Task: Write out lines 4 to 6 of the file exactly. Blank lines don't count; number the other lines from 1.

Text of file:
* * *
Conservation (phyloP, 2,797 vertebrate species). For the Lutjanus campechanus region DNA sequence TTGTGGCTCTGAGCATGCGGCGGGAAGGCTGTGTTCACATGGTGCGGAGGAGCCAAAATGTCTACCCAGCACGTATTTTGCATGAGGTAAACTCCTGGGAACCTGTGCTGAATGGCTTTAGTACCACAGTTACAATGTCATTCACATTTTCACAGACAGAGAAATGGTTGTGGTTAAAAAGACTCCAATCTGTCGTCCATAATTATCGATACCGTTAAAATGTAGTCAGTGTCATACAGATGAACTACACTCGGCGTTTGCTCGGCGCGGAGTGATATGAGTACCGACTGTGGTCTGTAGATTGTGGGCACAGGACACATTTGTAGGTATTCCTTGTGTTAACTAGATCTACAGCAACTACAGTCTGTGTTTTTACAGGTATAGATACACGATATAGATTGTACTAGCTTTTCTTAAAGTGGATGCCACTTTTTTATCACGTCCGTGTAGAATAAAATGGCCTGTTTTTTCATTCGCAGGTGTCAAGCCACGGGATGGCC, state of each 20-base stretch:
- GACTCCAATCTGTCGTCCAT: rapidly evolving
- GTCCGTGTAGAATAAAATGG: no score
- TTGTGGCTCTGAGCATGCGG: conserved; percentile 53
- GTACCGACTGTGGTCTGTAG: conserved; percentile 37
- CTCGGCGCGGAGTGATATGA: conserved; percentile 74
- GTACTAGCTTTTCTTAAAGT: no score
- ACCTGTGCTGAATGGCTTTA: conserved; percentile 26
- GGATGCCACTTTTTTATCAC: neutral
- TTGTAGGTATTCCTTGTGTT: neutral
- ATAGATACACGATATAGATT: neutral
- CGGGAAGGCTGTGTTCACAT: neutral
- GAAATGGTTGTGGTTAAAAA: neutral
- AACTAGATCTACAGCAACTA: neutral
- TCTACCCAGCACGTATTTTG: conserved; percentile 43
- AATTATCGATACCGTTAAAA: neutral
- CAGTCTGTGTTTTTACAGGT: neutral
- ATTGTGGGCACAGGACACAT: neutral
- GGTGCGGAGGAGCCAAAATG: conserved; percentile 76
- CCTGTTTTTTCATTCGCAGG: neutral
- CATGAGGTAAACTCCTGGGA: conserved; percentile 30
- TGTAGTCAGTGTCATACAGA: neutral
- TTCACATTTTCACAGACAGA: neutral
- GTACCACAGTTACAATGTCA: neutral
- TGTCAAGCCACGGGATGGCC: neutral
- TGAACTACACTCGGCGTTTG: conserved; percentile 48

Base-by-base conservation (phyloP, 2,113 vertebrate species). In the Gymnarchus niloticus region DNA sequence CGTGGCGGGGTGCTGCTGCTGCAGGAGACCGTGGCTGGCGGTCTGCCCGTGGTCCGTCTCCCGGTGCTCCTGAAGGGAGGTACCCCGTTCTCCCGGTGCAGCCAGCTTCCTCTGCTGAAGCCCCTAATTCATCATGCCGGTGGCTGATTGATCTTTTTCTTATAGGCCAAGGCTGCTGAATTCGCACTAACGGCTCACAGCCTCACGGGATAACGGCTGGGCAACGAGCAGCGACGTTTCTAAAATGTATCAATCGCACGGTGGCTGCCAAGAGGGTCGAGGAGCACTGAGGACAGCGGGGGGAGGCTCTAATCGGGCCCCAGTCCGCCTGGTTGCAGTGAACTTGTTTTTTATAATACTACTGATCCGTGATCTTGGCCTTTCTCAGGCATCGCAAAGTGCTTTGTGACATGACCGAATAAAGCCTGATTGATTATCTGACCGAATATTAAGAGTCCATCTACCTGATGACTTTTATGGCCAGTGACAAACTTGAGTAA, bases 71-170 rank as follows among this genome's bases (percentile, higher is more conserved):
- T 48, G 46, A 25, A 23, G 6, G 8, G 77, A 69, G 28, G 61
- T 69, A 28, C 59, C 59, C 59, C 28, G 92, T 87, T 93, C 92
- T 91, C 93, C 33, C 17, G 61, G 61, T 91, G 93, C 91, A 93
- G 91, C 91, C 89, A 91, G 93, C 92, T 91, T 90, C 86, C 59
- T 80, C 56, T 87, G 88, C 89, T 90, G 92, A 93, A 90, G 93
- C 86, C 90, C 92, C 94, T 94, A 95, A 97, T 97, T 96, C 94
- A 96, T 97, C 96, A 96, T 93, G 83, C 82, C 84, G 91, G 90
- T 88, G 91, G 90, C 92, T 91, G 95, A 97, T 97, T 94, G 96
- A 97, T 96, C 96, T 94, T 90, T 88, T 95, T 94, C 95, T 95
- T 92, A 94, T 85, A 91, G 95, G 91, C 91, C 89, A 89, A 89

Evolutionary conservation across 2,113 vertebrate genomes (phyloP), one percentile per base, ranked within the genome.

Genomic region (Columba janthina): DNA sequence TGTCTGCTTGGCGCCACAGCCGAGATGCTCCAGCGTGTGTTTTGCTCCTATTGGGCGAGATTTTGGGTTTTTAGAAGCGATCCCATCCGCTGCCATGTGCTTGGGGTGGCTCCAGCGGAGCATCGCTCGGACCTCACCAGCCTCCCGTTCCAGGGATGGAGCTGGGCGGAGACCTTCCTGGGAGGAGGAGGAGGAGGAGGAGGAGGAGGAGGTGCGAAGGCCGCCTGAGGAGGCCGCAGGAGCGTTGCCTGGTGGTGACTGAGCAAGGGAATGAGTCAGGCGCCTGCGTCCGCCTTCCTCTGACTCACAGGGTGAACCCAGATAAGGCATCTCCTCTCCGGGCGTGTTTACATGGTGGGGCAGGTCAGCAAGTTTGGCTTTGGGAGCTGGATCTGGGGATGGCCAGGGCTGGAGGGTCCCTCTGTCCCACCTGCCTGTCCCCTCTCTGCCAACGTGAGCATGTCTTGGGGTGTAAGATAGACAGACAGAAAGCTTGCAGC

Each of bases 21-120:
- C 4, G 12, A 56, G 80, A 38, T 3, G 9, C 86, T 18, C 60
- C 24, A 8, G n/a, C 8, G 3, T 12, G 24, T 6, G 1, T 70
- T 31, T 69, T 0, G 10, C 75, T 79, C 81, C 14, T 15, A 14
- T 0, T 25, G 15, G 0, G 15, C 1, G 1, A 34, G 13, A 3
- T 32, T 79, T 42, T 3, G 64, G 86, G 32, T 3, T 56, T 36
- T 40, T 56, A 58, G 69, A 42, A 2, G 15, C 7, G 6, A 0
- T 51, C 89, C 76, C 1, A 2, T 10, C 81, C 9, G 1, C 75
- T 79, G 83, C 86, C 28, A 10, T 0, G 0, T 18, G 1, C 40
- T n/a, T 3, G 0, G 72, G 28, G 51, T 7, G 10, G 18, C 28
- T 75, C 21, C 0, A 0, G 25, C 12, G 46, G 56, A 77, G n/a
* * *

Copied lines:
- TTGTGGCTCTGAGCATGCGG: conserved; percentile 53
- GTACCGACTGTGGTCTGTAG: conserved; percentile 37
- CTCGGCGCGGAGTGATATGA: conserved; percentile 74